KATP channel mutations in infants with permanent diabetes diagnosed after 6 months of life

Pediatr Diabetes. 2012 Jun;13(4):322-5. doi: 10.1111/j.1399-5448.2011.00824.x. Epub 2011 Oct 10.


Background/objective: Mutations in the K(ATP) channel genes are the commonest cause of permanent neonatal diabetes. Most patients obtain optimal glycemic control on sulfonylurea treatment. Genetic testing is currently recommended for all infants diagnosed before 6 months of age. We aimed to explore the prevalence of K(ATP) channel diabetes in infants presenting between 6 and 12 months.

Methods: The KCNJ11 and ABCC8 genes were sequenced in 115 infants with permanent diabetes diagnosed between 6 and 12 months and in 405 patients presenting before 6 months.

Results: Mutations in either gene were identified in 197 patients diagnosed before 6 months (48.6%), three infants diagnosed between 6 and 9 months (4.2%) and none of those diagnosed after 9 months. Two patients diagnosed after 6 months were successfully transferred from insulin to sulfonylureas.

Conclusion: K(ATP) channel mutations are an uncommon cause of diabetes in infants presenting after 6 months. However, given the potential clinical benefit from identifying a K(ATP) channel mutation, we recommend that K(ATP) mutation testing should be routinely extended to infants diagnosed up to 9 months.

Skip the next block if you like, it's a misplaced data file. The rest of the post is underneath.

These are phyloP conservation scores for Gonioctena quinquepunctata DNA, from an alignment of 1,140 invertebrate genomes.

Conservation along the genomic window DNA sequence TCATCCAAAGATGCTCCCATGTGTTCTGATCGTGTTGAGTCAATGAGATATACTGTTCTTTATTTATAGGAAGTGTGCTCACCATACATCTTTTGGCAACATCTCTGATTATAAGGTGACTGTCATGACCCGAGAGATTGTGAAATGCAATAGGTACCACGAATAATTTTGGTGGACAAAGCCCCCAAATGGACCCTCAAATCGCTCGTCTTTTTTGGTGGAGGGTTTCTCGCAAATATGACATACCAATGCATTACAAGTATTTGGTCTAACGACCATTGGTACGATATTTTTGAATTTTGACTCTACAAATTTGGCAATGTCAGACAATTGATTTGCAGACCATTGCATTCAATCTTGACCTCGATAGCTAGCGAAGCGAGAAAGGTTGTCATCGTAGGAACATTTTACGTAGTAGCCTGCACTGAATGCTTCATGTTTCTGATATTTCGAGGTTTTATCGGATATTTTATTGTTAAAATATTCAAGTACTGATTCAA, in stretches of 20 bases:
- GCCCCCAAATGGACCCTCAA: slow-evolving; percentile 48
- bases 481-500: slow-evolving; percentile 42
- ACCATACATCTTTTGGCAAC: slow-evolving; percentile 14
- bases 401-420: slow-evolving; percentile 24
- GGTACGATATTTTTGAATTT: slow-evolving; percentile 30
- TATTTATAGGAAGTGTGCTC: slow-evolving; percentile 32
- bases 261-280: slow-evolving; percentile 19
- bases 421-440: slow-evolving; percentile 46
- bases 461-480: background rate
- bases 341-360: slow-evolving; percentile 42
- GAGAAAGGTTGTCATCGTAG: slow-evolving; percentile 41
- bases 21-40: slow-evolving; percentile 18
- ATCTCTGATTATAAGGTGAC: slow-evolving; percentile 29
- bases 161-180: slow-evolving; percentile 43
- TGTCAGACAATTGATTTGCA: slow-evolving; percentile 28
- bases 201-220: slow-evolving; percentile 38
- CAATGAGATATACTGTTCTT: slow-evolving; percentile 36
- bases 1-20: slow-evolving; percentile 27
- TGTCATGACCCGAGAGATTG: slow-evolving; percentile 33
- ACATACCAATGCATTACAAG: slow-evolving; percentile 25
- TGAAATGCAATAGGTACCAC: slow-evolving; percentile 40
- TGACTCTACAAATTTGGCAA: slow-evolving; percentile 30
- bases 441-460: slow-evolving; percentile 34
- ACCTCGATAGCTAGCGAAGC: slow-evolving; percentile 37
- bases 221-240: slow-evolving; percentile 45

Publication types

  • Research Support, Non-U.S. Gov't

MeSH terms

  • ATP-Binding Cassette Transporters / genetics*
  • Diabetes Mellitus / drug therapy
  • Diabetes Mellitus / genetics*
  • Female
  • Humans
  • Infant
  • Insulin / therapeutic use
  • KATP Channels / genetics*
  • Male
  • Potassium Channels, Inwardly Rectifying / genetics*
  • Receptors, Drug / genetics*
  • Sulfonylurea Compounds / therapeutic use
  • Sulfonylurea Receptors


  • ATP-Binding Cassette Transporters
  • Insulin
  • KATP Channels
  • Kir6.2 channel
  • Potassium Channels, Inwardly Rectifying
  • Receptors, Drug
  • Sulfonylurea Compounds
  • Sulfonylurea Receptors